An explanation for this may be that attentional resources allocated to objects cannot be recruited for the contextual processing (i.e., integrating the object information to spatial information). In unattended objects, cognitive resources can be fully allocated to object-space integration, required for transforming an object relevant for navigation into a true landmark. Indeed, there is evidence that object-location binding requires cognitive resources and does not occur automatically [33], unlike the processing of the spatial information itself, which may be an automatic, cognitively less demanding process [34]. This suggestion may explain why the unattended landmarks are remembered better than the attended landmarks in AD patients. Conversely, in the healthy older adults, attentional resources can be effectively allocated to both object processing and object-space binding, hence showing no performance difference between the attended and unattended landmarks.

With respect to the underlying neurocognitive mechanisms, previous fMRI studies have consistently demonstrated parahippocampal activation related to memory for landmarks in this task. Although our patient group is characterized by atrophy in the medial temporal lobe characteristic for AD even in the early stages of the disease, it is difficult to disentangle the involvement of specific brain areas in the present study. However, it is likely that this atrophy extends from the hippocampus proper to the adjacent parahippocampal gyrus. Although both the parahippocampal gyrus and the hippocampus have been found to be implicated in mnemonic object-location binding [35], [36], a previous study investigating object-location memory in virtual rooms has demonstrated spared implicit memory for object-location as well in AD patients [37]. Possibly, non-MTL brain regions, such as the basal ganglia [38] or the peristriate cortex [39], may compensate for functional loss in the hippocampal area in AD patients. While it was not our aim to examine memory for the navigational aspects themselves, several recent studies that examined route learning in AD patients demonstrated that already in the early stages of the disease spatial learning is impaired, both with respect to forming allocentric and egocentric representations [40][43]. Our present results, however, clearly show that navigationally-relevant object information can still be processed and stored into memory in AD patients with MTL atrophy. They also provide important information for cognitive rehabilitation in AD patients as attentional processes are not necessary and might even hamper successful information coding.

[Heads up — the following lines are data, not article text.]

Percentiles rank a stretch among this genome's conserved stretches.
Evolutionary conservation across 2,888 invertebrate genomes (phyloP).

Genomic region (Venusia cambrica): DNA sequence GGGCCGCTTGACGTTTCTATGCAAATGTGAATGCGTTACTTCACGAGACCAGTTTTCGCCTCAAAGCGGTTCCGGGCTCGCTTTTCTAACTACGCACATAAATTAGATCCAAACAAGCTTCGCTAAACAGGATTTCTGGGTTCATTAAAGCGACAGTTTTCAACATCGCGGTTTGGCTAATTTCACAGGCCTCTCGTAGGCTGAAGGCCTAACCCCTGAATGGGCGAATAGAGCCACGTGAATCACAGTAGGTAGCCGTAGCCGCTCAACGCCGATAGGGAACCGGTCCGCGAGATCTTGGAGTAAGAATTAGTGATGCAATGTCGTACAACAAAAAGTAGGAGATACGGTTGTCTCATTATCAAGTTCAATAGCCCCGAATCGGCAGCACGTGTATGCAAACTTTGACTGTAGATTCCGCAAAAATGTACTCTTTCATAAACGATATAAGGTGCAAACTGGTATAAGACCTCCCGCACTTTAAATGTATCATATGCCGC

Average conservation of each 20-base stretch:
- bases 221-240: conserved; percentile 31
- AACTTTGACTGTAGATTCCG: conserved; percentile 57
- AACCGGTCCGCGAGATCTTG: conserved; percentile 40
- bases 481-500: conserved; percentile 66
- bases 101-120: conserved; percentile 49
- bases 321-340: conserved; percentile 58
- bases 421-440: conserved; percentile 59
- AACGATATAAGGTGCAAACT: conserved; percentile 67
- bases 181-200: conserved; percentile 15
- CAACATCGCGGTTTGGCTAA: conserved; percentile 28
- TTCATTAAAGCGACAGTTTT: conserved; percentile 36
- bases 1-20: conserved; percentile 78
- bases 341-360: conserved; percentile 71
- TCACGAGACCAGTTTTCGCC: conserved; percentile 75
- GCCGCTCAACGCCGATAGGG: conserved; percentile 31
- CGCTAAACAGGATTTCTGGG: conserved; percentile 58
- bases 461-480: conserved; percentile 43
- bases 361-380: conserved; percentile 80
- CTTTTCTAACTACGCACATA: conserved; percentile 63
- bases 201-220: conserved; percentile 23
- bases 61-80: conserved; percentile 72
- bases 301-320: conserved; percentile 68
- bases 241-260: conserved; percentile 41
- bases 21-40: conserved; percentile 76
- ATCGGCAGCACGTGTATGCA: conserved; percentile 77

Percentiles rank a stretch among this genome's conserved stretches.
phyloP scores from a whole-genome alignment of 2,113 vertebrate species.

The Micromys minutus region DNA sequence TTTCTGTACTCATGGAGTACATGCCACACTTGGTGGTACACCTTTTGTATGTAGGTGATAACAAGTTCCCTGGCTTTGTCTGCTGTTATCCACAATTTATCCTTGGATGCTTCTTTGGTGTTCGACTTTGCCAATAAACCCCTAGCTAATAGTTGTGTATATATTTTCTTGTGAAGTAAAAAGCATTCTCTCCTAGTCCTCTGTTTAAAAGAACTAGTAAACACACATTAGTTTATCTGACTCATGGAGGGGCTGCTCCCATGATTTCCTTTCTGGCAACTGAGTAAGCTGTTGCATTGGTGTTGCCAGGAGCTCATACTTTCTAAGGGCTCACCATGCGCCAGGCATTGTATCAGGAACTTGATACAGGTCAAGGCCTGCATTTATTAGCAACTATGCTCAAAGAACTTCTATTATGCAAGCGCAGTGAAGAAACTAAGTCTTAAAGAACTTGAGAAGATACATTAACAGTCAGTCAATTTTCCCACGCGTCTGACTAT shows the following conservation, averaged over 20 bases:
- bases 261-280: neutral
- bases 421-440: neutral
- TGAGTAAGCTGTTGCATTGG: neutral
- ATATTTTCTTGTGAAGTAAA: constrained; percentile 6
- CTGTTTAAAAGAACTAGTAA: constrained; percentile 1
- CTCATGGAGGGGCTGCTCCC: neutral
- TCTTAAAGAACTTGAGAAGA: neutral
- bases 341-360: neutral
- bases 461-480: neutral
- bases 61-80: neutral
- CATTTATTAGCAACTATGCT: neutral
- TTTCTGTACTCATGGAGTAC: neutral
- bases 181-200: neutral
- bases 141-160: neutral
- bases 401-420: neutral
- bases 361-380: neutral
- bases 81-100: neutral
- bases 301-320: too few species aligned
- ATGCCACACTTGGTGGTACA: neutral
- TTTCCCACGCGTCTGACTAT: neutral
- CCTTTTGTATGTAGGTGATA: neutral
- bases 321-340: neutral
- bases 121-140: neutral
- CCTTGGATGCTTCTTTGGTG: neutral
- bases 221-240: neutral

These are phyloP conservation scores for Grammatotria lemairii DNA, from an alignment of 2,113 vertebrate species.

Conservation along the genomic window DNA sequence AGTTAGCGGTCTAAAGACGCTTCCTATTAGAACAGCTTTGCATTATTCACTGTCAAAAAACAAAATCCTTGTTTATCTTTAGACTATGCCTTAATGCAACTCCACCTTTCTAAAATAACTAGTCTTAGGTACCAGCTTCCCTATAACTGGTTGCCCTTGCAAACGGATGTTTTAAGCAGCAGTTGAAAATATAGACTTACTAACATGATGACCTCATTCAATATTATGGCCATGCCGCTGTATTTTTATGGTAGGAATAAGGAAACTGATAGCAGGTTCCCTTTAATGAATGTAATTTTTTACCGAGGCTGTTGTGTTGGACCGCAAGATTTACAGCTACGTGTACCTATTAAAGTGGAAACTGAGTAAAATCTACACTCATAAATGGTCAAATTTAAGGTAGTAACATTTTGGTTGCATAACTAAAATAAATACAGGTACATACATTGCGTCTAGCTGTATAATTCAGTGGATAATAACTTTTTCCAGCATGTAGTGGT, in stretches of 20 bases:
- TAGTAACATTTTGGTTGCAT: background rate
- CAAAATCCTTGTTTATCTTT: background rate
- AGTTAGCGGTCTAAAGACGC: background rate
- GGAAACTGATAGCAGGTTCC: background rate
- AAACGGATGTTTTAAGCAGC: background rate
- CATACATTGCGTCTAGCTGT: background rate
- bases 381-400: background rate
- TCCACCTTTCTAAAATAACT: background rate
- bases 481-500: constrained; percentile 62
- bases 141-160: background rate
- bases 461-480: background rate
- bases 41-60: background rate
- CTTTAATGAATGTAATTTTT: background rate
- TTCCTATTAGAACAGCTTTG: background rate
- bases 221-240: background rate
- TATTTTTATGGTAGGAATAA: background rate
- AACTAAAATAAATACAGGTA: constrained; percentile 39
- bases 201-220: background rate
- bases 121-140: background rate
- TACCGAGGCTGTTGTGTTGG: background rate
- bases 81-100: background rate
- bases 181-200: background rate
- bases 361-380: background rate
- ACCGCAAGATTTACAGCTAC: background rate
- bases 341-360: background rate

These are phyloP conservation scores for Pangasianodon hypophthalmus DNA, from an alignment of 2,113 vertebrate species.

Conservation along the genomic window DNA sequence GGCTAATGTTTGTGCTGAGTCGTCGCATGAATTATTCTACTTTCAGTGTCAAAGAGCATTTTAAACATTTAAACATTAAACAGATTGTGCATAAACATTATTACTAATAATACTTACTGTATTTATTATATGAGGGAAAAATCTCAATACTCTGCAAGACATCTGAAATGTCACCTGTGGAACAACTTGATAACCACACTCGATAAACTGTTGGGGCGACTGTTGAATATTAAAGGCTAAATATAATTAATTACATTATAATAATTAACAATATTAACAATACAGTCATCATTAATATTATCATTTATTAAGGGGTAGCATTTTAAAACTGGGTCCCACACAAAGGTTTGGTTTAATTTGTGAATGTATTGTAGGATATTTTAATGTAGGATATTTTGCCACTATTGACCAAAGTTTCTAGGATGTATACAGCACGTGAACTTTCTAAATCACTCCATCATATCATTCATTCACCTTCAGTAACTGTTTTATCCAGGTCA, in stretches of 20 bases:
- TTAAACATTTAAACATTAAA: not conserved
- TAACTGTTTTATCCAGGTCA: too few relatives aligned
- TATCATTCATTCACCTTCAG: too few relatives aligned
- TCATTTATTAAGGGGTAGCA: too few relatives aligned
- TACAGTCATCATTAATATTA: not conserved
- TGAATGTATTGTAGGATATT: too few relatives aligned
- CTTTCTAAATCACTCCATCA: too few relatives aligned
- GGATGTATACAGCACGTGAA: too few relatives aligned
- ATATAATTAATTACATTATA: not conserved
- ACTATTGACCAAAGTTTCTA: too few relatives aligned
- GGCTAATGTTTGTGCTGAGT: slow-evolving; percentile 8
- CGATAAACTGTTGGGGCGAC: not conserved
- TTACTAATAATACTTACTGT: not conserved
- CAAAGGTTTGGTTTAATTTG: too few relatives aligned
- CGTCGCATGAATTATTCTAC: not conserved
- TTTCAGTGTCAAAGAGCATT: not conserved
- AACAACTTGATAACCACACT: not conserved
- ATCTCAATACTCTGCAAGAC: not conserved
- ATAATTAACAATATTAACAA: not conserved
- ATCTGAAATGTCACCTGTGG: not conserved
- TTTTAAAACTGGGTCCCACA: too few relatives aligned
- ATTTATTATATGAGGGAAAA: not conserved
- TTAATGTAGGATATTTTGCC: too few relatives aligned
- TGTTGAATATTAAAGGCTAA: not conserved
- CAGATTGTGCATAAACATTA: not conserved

Author Contributions

Conceived and designed the experiments: RPCK AvD GJ. Performed the experiments: AvD. Analyzed the data: RPCK AvD GJ. Contributed reagents/materials/analysis tools: GJ. Wrote the paper: RPCK GJ.